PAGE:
Through the whole laborious process of the American investment in Dundee Football Club I’m sure I wasn’t alone in having a foot in the cautious optimism and cautious scepticism camps.
Hoping to be convinced, but reserving judgment, would be another way of putting it.
I can’t say that my position has altered much in the months that have followed the supporters’ decision to allow Football Partners Scotland in.
Strictly speaking, FPS – the Keyes family and John Nelms, plus existing club shareholders Bill Colvin and Steve Martin have been true to their word.
In their mission statement to persuade fans to vote them into Dens Park they set out three benefits of their proposed cash injection.
The “most pressing and important” bit according to FPS was “ongoing investment in our first team squad”.
Their financial muscle would enable the club to “attract, retain and develop key senior players and promising younger players”, as well as “allow the club to offer longer playing contracts with confidence”.
The second FPS pledge was to “support, grow and develop the current youth coaching and scouting system within the club”. This is where the expertise of Nelms would come in, and he would expand Dundee’s scouting system “across Scotland and beyond”, and also increase the amount of youth coaches and the number and age ranges of Dundee teams playing in the city.
Thirdly, they would spruce up Dens.
FPS can argue with justification that they have achieved, or started to achieve all three.
It might not be obvious to all on a matchday, but there has been work done to the stadium; manager John Brown has been able to bring in a few new players of his choosing and the squad at his disposal should be strong enough to secure the Championship title despite a worrying mini-slump of late; and last week plans for a new youth academy were unveiled. Tick, tick, and tick.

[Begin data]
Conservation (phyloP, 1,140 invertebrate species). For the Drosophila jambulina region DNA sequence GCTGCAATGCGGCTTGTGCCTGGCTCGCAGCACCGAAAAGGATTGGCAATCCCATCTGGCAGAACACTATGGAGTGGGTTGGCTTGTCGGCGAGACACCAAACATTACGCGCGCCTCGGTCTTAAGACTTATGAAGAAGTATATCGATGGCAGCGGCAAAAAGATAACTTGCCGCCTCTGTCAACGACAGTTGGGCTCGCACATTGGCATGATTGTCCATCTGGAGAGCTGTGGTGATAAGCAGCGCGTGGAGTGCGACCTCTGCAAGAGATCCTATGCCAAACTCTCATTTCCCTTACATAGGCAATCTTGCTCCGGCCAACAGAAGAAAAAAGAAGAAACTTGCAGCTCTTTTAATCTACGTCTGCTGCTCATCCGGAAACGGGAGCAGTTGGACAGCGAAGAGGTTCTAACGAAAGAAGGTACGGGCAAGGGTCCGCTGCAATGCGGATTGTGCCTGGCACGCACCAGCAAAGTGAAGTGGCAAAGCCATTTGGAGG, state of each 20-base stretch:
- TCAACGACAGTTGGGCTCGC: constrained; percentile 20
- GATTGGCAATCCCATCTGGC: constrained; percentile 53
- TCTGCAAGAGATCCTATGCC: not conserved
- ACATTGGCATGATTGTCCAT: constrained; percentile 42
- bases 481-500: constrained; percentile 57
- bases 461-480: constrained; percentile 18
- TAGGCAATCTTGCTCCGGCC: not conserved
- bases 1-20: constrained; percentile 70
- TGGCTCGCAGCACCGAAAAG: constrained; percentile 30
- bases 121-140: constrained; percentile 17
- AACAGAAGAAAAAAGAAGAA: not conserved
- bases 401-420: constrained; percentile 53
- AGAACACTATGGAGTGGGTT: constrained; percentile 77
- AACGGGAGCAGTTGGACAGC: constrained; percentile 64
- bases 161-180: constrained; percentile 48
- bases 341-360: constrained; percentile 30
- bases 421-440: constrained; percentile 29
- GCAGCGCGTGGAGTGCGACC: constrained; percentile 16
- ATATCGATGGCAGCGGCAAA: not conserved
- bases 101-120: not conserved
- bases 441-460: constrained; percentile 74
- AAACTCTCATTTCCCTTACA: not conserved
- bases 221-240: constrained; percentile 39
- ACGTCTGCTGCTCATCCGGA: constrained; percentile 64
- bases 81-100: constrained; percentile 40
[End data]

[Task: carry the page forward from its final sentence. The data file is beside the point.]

So why still the caution?
Firstly, I’m not persuaded there has yet seen a signing in the FPS era that couldn’t have been made for Brown in the old fan-owned one. Craig Beattie, Christian Nade and Stephen Hughes wouldn’t have broken the current bank, or the previous one.
Secondly, I can’t help but feel a bit underwhelmed by the youth academy plans.
It would have helped if the media had been invited to the big reveal on Wednesday evening, so we could have drilled into the financial and football detail, but that’s a side issue.
Rightly or wrongly though, my gut instinct when I learned what was being planned was one of anti-climax.
We’ll only know in five years or so whether Dundee have devised a new youth set-up that is capable of attracting and nurturing future first team players to make them a rival for Dundee United in that field, as was Brown’s stated aim when he came back to Dens, or if there will be a couple of rented undercover five-a-side pitches and not a whole lot else of any great consequence.
Reserving judgment it remains then.